The Lawyer’s new China Elite report contains the most detailed research available on the PRC legal market and contains unparalleled insight into the country's leading law firms. They vary in size, practice focus and geographic coverage, but they all share one common quality – ambition... Read more
This year, The Lawyer’s annual ranking of the largest UK law firms by turnover is available as an interactive, digital benchmarking tool. For the first time this will allow you to manipulate each data set against the metrics of your choice.
IN-HOUSE lawyers at a petrol company face an uncertain future after the business changed hands in an £83 million deal.
About 10 lawyers from the UK petrol retail and wholesale subsidiary of Burmah Castrol are said to feel "twitchy" and "in limbo".
Burmah Petroleum Fuels is being sold by its parent to Frost Group, the UK's biggest petrol retailer.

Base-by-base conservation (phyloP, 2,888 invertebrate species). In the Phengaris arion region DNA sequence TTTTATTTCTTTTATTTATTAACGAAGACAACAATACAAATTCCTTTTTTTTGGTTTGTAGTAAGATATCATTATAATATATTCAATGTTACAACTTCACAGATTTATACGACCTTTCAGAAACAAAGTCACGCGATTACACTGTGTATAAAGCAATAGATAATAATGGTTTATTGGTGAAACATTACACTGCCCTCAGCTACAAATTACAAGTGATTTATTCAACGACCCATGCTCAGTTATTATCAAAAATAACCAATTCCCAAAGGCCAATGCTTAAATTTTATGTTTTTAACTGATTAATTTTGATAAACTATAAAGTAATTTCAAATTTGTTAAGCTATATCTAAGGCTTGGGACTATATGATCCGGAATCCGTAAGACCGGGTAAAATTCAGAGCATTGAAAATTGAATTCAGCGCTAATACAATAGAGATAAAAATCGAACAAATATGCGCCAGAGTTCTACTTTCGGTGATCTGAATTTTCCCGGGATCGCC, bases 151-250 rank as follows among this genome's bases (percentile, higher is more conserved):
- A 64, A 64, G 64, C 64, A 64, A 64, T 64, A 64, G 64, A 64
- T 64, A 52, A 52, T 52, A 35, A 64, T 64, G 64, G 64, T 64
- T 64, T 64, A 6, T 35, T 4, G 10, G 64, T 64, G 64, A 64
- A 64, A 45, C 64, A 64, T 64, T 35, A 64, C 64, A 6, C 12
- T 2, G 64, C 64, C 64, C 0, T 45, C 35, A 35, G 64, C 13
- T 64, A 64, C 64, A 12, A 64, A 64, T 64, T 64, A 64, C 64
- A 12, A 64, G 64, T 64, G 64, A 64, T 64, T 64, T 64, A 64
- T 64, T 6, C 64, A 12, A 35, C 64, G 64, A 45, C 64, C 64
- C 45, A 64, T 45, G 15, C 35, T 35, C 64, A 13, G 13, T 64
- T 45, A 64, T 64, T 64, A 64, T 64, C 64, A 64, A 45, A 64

The deal, to be completed on 14 July, includes petrol stations, supply contracts and legal and administrative staff. Staff in other Burmah divisions will be unaffected.
John Murgatroyd, Frost spokesman, says: "The decision has yet to be made in terms of the future of any employees. We are currently reviewing the business."
However, rumours circulating since the deal included one that the in-house lawyers were to lose their jobs as legal work went out to private tender.
That possibility is believed to have receded, but members of the Swindon-based legal team, headed by Nick Scott, are still said to be "sensitive and concerned".
The private legal work on the deal was carried out by Osborne Clarke and Allen & Overy. Osbornes' Bristol office acted for Frost, while Allen & Overy negotiated for Burmah.
Leslie Perrin, managing partner at Osborne Clarke, says the work was completed within eight weeks to keep the deal on schedule. "This is one of the most important acquisitions we have been involved in," he adds.